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Photo by Vickie Kelly, 2002. Greg Kelly, Hanford High School, Richland, Washington. 4.2. Mean Value Theorem for Derivatives. Teddy Roosevelt National Park, North Dakota. If f ( x ) is continuous over [ a , b ] and differentiable over ( a , b ), then at some point c between a and b :.

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## Mean Value Theorem for Derivatives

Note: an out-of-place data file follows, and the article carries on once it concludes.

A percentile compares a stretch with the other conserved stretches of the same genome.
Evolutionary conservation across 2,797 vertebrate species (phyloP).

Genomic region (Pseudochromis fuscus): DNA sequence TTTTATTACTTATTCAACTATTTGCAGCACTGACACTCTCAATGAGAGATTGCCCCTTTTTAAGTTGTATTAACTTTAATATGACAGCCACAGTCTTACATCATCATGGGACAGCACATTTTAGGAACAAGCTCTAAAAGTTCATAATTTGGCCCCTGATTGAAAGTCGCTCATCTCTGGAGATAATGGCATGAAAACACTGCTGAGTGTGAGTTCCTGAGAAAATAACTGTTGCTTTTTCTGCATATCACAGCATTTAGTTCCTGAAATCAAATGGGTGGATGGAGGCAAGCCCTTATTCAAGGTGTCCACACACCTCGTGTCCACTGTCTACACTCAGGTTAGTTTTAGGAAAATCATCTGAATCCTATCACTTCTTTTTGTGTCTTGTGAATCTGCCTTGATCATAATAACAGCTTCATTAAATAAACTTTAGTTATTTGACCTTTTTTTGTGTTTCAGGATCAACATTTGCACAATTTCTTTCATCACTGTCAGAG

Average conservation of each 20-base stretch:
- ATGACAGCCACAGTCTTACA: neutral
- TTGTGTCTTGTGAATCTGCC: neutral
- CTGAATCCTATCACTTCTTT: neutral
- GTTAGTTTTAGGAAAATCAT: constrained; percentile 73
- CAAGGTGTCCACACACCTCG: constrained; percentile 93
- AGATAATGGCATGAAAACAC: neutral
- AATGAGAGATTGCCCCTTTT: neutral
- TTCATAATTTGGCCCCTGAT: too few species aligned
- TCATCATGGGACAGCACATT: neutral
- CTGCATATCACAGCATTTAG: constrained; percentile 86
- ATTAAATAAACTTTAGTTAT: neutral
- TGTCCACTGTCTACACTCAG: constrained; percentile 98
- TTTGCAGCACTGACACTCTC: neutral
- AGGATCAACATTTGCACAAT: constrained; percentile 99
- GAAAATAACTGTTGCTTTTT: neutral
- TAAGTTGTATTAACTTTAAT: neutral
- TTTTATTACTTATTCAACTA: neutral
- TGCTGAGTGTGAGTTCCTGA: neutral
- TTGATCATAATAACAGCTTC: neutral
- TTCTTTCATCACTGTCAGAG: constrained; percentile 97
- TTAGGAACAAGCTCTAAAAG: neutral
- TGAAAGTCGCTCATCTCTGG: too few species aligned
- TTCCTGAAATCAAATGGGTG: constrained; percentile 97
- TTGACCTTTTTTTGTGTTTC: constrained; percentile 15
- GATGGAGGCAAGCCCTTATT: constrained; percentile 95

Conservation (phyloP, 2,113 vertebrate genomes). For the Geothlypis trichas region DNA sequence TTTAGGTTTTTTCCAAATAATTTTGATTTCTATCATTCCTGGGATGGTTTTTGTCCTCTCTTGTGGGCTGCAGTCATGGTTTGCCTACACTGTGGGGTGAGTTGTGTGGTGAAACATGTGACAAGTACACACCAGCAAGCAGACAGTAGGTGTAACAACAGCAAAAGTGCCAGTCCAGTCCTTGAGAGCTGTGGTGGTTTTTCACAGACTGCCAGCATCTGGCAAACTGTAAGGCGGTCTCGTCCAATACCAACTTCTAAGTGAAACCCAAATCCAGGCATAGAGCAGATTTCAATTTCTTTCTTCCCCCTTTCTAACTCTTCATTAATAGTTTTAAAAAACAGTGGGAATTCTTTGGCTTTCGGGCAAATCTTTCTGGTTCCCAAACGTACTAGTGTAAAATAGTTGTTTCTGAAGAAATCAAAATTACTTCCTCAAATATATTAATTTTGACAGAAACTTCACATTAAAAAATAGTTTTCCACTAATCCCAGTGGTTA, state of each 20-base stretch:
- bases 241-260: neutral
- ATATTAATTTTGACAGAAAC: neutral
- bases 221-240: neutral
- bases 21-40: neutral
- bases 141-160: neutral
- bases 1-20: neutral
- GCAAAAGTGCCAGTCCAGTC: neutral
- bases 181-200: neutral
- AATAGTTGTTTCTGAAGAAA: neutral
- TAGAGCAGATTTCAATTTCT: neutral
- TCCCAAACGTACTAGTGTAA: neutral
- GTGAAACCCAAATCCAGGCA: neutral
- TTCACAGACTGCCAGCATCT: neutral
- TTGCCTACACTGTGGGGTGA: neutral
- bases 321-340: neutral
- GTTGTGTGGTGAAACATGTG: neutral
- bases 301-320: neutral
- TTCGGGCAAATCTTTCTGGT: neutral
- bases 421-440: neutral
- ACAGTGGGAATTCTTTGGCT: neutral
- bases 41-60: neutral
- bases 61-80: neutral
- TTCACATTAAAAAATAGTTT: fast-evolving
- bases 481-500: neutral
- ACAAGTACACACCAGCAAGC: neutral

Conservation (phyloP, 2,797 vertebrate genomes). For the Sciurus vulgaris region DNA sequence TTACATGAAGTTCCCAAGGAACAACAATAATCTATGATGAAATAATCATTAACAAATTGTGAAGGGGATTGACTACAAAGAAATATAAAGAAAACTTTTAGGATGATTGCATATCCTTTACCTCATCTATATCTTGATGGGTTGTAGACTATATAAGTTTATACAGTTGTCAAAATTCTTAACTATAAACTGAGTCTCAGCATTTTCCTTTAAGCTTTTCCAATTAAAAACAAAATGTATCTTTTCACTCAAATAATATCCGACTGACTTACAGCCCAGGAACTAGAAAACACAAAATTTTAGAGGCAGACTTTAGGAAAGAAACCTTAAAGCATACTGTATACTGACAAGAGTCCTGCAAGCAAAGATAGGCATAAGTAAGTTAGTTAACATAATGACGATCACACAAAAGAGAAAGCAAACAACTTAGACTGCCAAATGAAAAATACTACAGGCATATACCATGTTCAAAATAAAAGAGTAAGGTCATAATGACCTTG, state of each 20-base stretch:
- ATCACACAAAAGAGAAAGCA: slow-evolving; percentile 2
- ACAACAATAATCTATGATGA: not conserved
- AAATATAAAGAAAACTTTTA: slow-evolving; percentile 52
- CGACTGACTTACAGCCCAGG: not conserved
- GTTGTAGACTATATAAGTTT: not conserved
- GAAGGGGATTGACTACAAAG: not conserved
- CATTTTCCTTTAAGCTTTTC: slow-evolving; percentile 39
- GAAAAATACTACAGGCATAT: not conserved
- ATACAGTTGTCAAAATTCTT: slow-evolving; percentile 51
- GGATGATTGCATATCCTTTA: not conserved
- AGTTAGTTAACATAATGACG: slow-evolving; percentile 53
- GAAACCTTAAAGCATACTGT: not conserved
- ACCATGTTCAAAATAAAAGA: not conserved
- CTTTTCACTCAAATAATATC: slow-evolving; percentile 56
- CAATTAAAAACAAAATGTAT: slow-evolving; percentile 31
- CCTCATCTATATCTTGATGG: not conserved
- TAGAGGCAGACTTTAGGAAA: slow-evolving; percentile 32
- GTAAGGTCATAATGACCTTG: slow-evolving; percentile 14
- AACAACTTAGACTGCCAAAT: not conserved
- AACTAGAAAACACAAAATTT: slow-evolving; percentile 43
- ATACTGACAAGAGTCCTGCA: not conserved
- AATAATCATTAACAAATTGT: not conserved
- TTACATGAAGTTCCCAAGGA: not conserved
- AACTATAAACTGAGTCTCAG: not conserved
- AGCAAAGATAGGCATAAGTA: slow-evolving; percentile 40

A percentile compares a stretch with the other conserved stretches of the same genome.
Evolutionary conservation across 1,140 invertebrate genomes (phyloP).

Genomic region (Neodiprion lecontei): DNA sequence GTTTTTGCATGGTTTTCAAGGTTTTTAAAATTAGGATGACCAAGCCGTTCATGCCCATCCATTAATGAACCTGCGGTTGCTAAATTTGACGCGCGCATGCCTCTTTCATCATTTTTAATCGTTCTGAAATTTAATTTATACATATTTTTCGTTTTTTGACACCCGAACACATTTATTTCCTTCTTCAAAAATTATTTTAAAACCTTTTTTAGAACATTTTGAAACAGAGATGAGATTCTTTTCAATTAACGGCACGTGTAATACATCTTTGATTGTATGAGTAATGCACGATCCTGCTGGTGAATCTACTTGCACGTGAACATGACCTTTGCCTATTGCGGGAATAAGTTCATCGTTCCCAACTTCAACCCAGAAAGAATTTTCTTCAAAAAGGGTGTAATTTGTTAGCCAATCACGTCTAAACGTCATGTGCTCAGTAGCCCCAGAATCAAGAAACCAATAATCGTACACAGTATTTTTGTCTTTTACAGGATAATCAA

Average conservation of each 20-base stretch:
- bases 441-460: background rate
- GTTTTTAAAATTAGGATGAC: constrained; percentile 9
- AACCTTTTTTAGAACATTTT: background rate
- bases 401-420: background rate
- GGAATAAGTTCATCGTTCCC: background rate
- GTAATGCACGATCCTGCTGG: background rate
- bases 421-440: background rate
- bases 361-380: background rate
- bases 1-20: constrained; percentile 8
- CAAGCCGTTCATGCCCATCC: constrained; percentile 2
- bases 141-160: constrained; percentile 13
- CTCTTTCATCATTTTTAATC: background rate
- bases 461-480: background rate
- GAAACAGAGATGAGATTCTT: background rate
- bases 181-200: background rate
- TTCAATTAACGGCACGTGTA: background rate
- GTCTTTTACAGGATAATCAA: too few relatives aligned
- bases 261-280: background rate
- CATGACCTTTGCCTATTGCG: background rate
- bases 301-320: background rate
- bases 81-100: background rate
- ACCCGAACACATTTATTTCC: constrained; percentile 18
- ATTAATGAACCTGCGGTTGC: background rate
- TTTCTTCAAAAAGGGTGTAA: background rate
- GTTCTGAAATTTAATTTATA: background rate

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**Photo by Vickie Kelly, 2002**Greg Kelly, Hanford High School, Richland, Washington 4.2 Mean Value Theorem for Derivatives Teddy Roosevelt National Park, North Dakota**If f (x) is continuous over [a,b] and differentiable over**(a,b), then at some point c between a and b: The Mean Value Theorem says that at some point in the closed interval, the actual slope equals the average slope. Mean Value Theorem for Derivatives The Mean Value Theorem only applies over a closed interval.**Tangent parallel to chord.**Slope of tangent: Slope of chord:**A function is increasing over an interval if the derivative**is always positive. A function is decreasing over an interval if the derivative is always negative. A couple of somewhat obvious definitions:**Functions with the same derivative differ by a constant.**These two functions have the same slope at any value of x.**could be**or could vary by some constant . Example 6: Find the function whose derivative is and whose graph passes through . so:**Example 6:**Find the function whose derivative is and whose graph passes through . so: Notice that we had to have initial values to determine the value of C.**Antiderivative**A function is an antiderivative of a function if for all x in the domain of f. The process of finding an antiderivative is antidifferentiation. The process of finding the original function from the derivative is so important that it has a name: You will hear much more about antiderivatives in the future. This section is just an introduction.**Example 7b: Find the velocity and position equations for a**downward acceleration of 9.8 m/sec2 and an initial velocity of 1 m/sec downward. (We let down be positive.) Since acceleration is the derivative of velocity, velocity must be the antiderivative of acceleration.**Example 7b: Find the velocity and position equations for a**downward acceleration of 9.8 m/sec2 and an initial velocity of 1 m/sec downward. The power rule in reverse: Increase the exponent by one and multiply by the reciprocal of the new exponent. Since velocity is the derivative of position, position must be the antiderivative of velocity.**Example 7b: Find the velocity and position equations for a**downward acceleration of 9.8 m/sec2 and an initial velocity of 1 m/sec downward. The initial position is zero at time zero. p

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